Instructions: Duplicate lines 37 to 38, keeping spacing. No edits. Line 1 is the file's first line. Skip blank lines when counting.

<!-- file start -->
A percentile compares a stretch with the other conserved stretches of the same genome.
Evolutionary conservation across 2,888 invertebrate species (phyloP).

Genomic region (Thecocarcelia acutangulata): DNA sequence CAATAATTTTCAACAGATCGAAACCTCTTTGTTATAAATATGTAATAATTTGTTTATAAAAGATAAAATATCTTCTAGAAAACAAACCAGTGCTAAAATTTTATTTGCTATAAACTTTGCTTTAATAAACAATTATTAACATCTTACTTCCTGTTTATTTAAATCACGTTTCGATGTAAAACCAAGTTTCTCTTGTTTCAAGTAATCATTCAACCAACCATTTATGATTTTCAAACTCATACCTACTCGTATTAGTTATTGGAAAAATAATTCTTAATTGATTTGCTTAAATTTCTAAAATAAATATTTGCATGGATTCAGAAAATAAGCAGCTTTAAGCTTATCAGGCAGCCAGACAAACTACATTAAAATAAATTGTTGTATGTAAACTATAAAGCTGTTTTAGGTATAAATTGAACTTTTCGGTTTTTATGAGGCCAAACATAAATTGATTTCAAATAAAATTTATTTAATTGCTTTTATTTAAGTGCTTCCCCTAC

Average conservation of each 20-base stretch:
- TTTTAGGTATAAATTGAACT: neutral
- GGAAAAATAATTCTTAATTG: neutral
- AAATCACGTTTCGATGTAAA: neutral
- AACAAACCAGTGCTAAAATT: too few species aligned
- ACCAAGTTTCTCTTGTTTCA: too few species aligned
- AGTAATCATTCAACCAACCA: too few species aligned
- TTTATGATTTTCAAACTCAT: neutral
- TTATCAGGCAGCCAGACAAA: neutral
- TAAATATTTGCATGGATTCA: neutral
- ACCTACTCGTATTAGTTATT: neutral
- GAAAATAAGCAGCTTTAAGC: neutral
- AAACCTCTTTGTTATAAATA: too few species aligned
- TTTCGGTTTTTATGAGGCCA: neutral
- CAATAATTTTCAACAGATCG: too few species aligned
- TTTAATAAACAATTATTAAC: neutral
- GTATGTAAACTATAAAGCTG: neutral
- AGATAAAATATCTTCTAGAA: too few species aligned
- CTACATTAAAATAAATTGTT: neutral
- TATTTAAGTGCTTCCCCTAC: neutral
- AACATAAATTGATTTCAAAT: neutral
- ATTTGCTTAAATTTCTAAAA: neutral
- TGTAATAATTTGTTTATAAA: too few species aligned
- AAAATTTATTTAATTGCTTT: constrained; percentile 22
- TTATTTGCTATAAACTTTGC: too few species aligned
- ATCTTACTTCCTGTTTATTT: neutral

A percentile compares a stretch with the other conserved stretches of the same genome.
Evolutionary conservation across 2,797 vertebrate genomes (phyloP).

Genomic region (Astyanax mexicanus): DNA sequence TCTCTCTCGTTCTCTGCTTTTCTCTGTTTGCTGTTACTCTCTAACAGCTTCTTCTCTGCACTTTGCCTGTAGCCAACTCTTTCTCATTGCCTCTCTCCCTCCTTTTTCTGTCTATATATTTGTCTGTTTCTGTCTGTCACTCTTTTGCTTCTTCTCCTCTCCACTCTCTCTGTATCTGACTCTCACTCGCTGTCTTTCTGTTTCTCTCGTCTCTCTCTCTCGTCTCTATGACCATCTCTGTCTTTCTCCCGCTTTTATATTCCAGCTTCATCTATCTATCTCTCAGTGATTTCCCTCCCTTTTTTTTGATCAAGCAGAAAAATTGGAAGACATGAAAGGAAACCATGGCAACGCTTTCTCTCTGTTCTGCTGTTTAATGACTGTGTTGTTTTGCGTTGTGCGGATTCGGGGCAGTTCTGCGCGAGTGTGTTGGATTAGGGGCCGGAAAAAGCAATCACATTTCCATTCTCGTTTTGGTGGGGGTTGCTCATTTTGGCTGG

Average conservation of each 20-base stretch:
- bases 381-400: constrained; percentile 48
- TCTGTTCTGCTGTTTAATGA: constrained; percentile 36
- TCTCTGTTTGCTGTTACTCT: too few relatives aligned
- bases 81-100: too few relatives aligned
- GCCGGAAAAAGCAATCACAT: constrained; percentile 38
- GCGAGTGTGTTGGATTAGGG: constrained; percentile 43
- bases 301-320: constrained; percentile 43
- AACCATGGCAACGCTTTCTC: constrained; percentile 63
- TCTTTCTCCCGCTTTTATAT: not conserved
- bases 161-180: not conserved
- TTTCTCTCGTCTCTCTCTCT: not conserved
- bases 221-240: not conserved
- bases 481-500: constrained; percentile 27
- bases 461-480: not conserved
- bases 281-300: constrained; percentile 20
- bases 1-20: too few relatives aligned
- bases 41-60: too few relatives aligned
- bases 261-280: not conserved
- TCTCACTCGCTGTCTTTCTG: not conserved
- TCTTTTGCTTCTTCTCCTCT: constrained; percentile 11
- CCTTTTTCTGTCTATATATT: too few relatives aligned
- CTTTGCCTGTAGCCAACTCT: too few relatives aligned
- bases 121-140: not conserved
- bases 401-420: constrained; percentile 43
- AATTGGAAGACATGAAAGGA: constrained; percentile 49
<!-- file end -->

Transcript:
- bases 81-100: too few relatives aligned
- GCCGGAAAAAGCAATCACAT: constrained; percentile 38